After she was stabilized and discharged, she went to her primary-care physician the very next day, who hooked her up for heart monitoring on an electrocardiogram (EKG), which measures electrical activity in the heart. She also had a heart sonogram (known as an echocardiogram) so her doctor could get a closer look at what was going on.
Again during the tests, Ketter’s heart rate soared into the 160s. Then, after mentioning she was having trouble climbing stairs, her doctor sent her straight for a stress test. After just a couple of minutes on the treadmill, Ketter had to get off. She wasn’t even able to get to the part of the test where they incline the treadmill.
“The blessed thing about it was that they were able to catch the heart rate on an EKG, because otherwise I don't know that they would believe me,” says Ketter. “You know, 40 years old, no health issues. Why would your heart rate be 160 or 150?”
The next stop for Ketter was the heart specialist, who she says listened intently, but wasn’t too concerned until she mentioned her problem climbing stairs. “I went for another stress test and flunked it terribly,” says Ketter. “I got on there and got acutely short of breath.” A tech did yet another echocardiogram, and wasted no time calling in the doctor who, according to Ketter, said, “Well, I think we know what's wrong. You have cardiomyopathy, a form of heart failure."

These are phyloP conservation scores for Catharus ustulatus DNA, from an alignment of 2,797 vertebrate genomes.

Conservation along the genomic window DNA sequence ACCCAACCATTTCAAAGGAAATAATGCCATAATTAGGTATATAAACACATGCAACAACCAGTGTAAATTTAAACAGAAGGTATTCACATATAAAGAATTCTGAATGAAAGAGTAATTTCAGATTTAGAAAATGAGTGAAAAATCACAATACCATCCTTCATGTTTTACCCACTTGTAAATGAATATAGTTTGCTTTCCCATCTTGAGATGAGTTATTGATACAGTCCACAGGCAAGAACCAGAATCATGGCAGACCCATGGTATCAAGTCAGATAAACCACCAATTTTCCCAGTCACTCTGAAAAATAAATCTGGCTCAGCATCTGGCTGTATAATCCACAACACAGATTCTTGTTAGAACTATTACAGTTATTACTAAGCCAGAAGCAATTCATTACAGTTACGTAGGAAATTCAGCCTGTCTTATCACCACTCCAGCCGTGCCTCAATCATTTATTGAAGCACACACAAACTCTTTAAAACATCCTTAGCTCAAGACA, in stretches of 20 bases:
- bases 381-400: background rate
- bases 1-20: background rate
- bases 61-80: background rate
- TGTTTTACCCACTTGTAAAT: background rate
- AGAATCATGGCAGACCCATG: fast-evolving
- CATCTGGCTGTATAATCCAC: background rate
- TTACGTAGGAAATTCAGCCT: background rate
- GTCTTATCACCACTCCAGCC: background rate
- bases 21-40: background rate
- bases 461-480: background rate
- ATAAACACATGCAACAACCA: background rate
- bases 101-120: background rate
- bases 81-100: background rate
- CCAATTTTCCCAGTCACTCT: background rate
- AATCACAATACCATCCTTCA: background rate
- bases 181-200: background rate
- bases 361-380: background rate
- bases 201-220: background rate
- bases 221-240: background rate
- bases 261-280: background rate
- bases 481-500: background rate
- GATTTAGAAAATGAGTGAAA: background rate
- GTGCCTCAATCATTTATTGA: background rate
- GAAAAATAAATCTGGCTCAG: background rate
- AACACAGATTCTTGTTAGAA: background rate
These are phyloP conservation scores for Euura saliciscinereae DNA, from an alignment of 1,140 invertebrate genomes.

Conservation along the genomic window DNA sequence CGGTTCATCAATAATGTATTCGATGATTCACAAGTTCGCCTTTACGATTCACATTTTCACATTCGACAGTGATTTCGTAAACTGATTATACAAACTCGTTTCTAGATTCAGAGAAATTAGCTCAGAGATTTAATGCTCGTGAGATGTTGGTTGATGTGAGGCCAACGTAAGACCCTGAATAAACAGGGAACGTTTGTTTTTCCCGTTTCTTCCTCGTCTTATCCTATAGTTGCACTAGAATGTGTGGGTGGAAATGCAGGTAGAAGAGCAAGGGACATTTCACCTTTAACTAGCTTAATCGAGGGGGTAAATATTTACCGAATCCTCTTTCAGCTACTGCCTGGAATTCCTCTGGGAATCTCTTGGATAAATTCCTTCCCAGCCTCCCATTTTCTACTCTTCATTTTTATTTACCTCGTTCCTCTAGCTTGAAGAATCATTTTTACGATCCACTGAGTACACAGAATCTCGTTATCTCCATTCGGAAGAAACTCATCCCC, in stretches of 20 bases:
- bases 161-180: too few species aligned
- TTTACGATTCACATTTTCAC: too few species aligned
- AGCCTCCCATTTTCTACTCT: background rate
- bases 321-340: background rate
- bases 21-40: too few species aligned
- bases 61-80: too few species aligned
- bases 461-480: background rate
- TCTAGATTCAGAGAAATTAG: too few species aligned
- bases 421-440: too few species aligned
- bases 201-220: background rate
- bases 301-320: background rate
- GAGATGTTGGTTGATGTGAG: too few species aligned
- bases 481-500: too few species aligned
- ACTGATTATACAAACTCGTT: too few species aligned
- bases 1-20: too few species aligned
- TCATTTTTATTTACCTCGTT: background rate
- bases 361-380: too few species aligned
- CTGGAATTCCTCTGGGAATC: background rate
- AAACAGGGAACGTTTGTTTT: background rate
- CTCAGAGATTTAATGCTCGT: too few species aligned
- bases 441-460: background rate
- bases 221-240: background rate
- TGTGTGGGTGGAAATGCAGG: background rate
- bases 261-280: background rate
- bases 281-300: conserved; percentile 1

Her response: "That's impossible. I'm in great shape. That can't be right," recalls Ketter telling the doctor. “I kept up with my annual exams for preventative stuff. There was nothing wrong. I wasn’t even on any medication.“
“We Didn’t Realize How Sick We Were”
After Ketter was diagnosed, she and her sister Shaun Rivers had a cry-it-out moment, but they quickly came to the realization that there may be a genetic component to Ketter’s cardiomyopathy. Three weeks later their hunch was confirmed.
Even though she wasn’t experiencing noticeable symptoms other than being a bit tired, which she chalked up to work, Rivers went to see a cardiologist in the same office that her sister did. She “flunked” her stress test, too.
“They scheduled the echo the same day just like they did for Kim, and it was the same scenario,” says Rivers, who specializes in diabetes nursing care. “The tech left the room and went to go get the doctor. When the doctor came back in the room, he said, ‘Mrs. Rivers, you have heart failure.’”
How did he know? Rivers’ ejection fraction—the percentage of blood that the left ventricle pumps out with each heartbeat—was at 30%. Ketter’s was 20%. Super low. “We didn’t realize how sick we were,” says Rivers. Despite their newly shared condition, their doctors weren’t sure about the exact cause of heart failure, but they, like the twins, assumed genetics played a part.
Why Family History Matters a Lot